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What is Shannon Wiley looking forward to at this year's Asembia Specialty Pharmacy Summit? Find out more>


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Primary Care Providers Win Challenge of CMS Interpretation of Enhanced Payment Law

With the help and support of the Tennessee Medical Association, 21 Tennessee physicians of underserved communities joined together and retained Bass, Berry & Sims to file suit against the Centers for Medicare & Medicaid Services to stop improper collection efforts. Our team, led by David King, was successful in halting efforts to recoup TennCare payments that were used legitimately to expand services in communities that needed them. Read more

Tennessee Medical Association & Bass, Berry & Sims

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Download the Healthcare Fraud & Abuse Review 2017, authored by Bass, Berry & Sims

The Healthcare Fraud & Abuse Review 2017 details all healthcare-related False Claims Act settlements from last year, organized by particular sectors of the healthcare industry. In addition to reviewing all healthcare fraud-related settlements, the Review includes updates on enforcement-related litigation involving the Stark Law and Anti-Kickback Statute, and looks at the continued implications from the government's focus on enforcement efforts involving individual actors in connection with civil and criminal healthcare fraud investigations.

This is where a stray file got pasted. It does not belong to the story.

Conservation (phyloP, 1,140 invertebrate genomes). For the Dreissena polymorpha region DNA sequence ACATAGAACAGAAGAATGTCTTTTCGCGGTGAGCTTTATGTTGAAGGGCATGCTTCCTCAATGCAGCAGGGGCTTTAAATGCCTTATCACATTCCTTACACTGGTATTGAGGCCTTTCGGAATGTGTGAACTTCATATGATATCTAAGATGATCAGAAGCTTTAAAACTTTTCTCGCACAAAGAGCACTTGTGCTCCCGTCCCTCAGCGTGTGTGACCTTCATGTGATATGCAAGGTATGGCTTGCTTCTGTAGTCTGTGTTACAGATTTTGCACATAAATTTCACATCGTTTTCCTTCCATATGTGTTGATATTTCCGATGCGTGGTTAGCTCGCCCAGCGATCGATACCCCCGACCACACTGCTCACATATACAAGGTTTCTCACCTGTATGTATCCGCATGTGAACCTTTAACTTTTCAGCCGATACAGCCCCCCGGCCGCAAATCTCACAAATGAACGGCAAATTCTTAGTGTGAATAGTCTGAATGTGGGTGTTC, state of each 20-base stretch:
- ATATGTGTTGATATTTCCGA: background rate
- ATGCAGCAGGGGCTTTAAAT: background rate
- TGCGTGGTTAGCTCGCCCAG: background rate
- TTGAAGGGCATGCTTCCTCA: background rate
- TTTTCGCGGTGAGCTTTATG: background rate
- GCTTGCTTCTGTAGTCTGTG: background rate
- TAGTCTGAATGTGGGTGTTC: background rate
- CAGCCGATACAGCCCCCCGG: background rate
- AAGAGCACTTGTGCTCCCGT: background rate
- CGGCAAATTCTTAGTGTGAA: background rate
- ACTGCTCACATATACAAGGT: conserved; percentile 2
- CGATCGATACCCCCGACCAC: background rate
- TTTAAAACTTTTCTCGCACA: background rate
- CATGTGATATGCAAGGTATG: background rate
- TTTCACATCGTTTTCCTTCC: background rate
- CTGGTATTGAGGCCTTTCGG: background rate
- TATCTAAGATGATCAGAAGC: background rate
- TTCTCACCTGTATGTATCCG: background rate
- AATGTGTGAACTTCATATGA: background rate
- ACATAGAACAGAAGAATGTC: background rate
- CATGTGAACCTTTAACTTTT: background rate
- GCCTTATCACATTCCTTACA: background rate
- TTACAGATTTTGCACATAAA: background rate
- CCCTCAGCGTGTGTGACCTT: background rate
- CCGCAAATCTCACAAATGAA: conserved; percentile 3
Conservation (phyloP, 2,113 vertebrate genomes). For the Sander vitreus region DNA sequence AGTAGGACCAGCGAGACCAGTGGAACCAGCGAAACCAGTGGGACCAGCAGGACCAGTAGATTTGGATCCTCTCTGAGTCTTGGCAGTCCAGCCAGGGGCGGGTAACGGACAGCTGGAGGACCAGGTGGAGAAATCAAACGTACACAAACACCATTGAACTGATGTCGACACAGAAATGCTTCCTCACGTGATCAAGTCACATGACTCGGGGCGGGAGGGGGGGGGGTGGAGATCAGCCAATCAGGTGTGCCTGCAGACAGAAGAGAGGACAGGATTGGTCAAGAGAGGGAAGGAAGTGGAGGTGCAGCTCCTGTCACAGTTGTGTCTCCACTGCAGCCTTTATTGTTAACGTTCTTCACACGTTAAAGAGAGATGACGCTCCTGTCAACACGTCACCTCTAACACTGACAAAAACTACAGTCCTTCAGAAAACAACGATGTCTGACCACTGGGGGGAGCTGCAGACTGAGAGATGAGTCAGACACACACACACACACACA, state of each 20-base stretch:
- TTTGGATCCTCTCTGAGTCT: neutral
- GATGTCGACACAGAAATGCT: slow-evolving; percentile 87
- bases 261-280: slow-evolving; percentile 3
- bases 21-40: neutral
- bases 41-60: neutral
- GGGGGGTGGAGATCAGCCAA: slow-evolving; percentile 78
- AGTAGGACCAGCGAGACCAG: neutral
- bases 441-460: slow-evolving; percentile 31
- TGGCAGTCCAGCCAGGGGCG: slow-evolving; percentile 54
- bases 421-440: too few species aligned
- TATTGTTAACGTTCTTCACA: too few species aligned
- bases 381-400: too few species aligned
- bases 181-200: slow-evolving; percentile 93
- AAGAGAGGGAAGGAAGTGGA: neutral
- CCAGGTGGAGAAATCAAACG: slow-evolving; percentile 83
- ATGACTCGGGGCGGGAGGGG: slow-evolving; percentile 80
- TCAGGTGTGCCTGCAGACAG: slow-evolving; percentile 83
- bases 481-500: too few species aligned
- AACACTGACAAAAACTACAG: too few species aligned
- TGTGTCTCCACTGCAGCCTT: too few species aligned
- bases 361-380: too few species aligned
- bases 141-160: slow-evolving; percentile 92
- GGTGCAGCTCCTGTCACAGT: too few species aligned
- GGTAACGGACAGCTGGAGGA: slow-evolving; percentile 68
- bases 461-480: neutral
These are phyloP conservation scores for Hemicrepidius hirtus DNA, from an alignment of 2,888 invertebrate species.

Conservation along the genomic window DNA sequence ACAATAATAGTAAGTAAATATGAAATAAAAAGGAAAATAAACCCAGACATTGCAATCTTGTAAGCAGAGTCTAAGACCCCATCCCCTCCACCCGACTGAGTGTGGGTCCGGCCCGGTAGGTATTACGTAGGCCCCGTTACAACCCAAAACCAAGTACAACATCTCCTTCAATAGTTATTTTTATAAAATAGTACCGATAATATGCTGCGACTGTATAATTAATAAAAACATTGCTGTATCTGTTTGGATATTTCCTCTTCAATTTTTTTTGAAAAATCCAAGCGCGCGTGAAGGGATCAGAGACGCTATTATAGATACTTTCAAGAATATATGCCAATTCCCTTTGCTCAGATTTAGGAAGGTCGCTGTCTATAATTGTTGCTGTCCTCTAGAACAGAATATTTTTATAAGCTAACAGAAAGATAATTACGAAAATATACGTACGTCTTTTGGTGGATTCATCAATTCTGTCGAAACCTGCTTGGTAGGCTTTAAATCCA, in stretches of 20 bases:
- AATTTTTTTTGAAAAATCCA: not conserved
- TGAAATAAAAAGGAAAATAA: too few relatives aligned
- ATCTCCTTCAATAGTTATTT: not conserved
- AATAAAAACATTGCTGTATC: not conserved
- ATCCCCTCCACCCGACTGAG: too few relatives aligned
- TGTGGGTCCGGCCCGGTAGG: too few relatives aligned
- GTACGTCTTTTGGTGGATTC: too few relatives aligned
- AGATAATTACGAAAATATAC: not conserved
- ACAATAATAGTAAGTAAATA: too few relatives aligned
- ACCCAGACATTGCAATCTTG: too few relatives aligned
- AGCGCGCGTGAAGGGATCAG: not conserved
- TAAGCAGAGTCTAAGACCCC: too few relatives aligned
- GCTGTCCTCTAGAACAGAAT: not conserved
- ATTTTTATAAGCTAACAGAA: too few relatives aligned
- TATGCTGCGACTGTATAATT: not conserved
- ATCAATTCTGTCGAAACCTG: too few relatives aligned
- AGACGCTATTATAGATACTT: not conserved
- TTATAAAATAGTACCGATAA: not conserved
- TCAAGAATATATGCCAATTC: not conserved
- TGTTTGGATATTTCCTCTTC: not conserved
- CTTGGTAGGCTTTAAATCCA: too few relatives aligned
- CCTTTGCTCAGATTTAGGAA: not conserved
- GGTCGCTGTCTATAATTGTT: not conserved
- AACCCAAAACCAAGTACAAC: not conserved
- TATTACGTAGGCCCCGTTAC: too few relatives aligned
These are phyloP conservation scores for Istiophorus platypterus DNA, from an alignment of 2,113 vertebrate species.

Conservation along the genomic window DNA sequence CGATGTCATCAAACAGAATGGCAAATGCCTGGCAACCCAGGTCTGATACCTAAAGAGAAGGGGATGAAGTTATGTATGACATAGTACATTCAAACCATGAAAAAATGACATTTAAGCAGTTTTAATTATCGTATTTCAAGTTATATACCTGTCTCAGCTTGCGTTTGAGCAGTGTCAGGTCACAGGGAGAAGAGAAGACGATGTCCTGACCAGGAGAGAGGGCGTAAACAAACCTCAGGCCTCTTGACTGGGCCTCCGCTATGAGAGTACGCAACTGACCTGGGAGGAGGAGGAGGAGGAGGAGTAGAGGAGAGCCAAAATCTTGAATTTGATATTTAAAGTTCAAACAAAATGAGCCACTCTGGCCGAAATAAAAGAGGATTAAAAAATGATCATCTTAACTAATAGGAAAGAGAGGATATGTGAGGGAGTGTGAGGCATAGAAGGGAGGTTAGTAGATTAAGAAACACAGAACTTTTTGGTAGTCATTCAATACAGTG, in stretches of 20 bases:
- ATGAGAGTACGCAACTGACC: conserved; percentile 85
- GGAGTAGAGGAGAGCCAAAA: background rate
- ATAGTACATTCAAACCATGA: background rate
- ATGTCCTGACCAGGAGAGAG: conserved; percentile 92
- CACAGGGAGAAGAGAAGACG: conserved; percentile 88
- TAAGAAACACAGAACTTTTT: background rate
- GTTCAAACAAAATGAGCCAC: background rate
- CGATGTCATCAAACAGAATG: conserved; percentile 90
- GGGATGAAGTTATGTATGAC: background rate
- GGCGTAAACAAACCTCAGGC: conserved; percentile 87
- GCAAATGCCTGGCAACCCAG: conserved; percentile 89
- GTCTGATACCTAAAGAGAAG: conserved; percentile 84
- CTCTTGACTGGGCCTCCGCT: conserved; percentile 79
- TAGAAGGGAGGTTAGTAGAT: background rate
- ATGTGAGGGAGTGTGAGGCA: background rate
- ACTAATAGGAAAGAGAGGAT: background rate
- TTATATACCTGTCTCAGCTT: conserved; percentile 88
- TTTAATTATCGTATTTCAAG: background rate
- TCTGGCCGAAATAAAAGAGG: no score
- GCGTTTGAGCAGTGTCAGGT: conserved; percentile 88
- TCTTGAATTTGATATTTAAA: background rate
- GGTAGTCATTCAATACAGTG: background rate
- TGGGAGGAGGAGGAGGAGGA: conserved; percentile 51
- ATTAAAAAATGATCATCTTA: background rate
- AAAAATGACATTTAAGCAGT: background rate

Click here to download the Review.

GovCon Trade Blog: A "Starry" Saga: Protester Prevails After Four Protests and an Overturned Solicitation Cancellation

Firm Publication


July 29, 2016

On July 27, 2016, the U.S. Court of Federal Claims held that the U.S. Department of Health and Human Services (HHS) was unreasonable in cancelling its solicitation for on-site operational support for the HHS Unified Financial Managements System (UFMS). The decision, Starry Associates, Inc. v. United States, is unusual, given that the Government Accountability Office (GAO) and the Court of Federal Claims are typically reluctant to oppose an agency's decision to cancel a solicitation. The decision serves as a useful reminder that such discretion is not unfettered and will be overturned where it is arbitrary and capricious. 

The case involved a Request for Quotations (RFQ) issued by HHS's Program for Support Center (PSC) on November 13, 2014. In December 2014, the contract was awarded to Intellizant after HHS found Intellizant to be the lowest priced, technically acceptable offeror. Following the award to Intellizant, Starry Associates, the incumbent contractor, filed its first GAO protest, arguing that Intellizant was unqualified and did not have the key personnel necessary to support to the program. Starry also claimed that the award was tainted by the fact that HHS's Accounting Services Division Manager, John Davis, was previously employed by Intellizant. image


To continue reading the content in this article on the firm's Government Contracts & International Trade blog, please click here to view the post.

Bass, Berry & Sims' Government Contracts & International Trade blog features news, commentary and insight on the demanding and ever-changing regulatory environment of contracting with federal, state and local governments, and international trade issues when conducting a global business.


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